C.J. Schexnayder
Cracks in the roads hampered the delivery of assistance into the damage zone from Lima.

LIMA, Peru – With the award of the final two contracts for the $1.3–billion Interoceanic Highway that will create a paved connection between Peru's Pacific coast and the Altlantic, the necessity for improvements for the country's North–South coastal corridor – the Pan–American Highway – has become even more critical.

But when the 8.0 magnitude earthquake struck the southern coast of Peru earlier this month, it threw an ongoing upgrade effort into disarray.

The Aug. 15 earthquake caused severe cracking along the highway and a collapse of half the roadway in one point near the coastal town of Chincha. The bridge at the town of Pisco was severely damaged as well.

Work crews scrambled to repair the damage so aid could be brought from the capital of Lima to the disaster zone. Backups of vehicles stretched for miles as the work continued the week following the temblor.

Covi Peru, the concessionaire handling the $228–million upgrade to the 300 kilometer section of the Pan–American Highway between Lima and Ica where the earthquake struck, has asked that the contract be reviewed due to the damage from the disaster.

The work – slated for completion by 2009 – is the first phase of a more than 20–year plan to revitalize the roadway. Covi Peru was awarded the contract in September of 2005.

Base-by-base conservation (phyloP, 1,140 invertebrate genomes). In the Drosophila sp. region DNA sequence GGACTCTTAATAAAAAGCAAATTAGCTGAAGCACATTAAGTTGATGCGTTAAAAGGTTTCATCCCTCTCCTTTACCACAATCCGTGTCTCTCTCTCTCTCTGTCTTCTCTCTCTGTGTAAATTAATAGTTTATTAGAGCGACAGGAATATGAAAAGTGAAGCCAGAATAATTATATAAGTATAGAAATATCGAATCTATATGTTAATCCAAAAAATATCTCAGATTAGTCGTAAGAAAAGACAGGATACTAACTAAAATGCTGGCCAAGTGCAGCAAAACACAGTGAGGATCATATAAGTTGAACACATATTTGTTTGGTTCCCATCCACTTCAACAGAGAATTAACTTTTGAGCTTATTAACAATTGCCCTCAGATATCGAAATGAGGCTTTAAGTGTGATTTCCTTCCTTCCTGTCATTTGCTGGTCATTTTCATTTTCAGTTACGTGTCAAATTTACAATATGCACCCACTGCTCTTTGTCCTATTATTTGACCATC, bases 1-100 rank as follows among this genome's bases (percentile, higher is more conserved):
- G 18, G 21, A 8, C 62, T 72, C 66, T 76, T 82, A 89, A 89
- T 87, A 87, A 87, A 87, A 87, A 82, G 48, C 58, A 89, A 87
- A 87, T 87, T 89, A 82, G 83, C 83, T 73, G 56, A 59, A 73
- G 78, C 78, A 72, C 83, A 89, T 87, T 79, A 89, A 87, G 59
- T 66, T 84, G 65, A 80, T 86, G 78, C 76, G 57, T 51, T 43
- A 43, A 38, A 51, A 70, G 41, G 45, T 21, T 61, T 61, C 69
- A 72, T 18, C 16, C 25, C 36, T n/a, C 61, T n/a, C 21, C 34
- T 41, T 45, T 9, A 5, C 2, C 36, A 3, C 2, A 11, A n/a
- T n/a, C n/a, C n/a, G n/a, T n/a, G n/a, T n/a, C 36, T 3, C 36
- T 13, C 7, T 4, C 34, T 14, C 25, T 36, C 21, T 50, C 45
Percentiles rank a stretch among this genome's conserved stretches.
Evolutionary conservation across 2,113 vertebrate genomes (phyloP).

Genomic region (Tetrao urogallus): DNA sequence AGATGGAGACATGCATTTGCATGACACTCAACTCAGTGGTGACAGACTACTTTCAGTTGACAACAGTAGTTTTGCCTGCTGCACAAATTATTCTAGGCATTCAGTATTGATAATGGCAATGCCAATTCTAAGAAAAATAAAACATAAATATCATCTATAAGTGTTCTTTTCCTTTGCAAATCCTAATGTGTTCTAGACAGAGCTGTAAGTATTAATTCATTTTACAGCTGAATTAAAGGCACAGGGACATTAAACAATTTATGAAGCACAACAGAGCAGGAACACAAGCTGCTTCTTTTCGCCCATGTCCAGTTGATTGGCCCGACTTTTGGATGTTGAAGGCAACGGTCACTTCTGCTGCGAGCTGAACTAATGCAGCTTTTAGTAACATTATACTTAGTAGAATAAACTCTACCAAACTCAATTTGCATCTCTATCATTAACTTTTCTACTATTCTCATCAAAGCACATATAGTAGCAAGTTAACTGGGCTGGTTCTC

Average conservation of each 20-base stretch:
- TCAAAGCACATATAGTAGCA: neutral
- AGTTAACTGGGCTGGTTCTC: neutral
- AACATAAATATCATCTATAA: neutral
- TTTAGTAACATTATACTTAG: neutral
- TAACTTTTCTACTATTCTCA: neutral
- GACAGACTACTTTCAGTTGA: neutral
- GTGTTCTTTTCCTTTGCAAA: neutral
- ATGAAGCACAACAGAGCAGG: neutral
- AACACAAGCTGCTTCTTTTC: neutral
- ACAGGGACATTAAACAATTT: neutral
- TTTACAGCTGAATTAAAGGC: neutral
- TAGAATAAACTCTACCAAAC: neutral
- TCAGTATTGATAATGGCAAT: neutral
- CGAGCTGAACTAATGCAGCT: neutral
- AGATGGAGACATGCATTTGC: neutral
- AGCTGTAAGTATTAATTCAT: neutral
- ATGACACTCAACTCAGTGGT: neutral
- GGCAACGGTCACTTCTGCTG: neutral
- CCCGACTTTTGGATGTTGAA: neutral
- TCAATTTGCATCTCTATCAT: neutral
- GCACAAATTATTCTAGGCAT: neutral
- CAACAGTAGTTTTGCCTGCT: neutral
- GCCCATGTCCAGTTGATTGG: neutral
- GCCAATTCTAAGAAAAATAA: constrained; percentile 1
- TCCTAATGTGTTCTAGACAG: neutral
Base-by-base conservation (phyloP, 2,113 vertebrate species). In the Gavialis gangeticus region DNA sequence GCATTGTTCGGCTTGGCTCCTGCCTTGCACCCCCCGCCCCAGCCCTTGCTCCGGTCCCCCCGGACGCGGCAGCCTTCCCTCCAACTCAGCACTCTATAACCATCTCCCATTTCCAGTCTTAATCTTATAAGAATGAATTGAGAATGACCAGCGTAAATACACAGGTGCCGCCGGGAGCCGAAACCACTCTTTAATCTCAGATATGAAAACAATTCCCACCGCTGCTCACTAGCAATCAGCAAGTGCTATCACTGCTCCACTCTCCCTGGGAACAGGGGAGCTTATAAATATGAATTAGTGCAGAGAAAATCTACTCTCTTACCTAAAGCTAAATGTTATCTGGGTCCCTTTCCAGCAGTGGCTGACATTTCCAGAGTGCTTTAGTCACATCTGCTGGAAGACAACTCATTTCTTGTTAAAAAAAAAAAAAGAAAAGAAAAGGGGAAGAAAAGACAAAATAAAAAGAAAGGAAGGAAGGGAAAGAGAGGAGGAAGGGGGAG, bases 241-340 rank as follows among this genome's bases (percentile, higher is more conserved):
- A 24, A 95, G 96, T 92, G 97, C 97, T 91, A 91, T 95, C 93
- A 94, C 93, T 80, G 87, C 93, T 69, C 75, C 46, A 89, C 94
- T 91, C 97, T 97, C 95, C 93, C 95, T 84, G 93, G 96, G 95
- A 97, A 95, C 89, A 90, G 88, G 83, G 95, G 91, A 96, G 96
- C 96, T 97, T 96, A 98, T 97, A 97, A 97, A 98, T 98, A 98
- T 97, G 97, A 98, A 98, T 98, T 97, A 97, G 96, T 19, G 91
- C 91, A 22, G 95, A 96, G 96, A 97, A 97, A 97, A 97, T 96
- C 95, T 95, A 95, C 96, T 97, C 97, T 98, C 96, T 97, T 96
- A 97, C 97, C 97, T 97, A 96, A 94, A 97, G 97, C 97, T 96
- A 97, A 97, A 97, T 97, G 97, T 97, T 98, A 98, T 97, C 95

Peruvian officials have estimated the repairs to the highway will cost at least $5 million, but a detailed study of the damage has not been completed. New roadways to circumvent the severely damaged sections could cost between $29 million and $61 million.

The request has been through post–quake meetings with government officials but has not been formally presented to the agencies in charge of the work.

The department of Ica sent more than $1.28 billion in goods – mostly agriculture products and textiles – abroad in 2006. While some of this departed through local ports, the majority was sent overseas from the nation's primary port of Callao north of Lima.

The country's export association ADEX urged the government to move quickly to fix the highway so the disruptions of exports would be minimized and not affect the region's economic bottom line.

The upgrade is critical with the awarding of the final two sections of the Interoceanic Highway project this week. When completed in 2009, the $1.3 billion project will create a paved roadway between the Atlantic Ocean and Peru's southern Pacific ports. The Pan–American Highway connects these regions to Peru's capital and industrial center of Lima.

The earthquake also caused a suspension of efforts on the Interoceanic Highway project when Conirsa, the consortium headed by Brazilian construction giant Odebrecht, sent machines from the job to the coast to help with recovery efforts and the push to re–open the Pan–American Highway. In all, Conirsa sent more than three dozen pieces of equipment to help in the effort including bulldozers, dump trucks and lighting towers.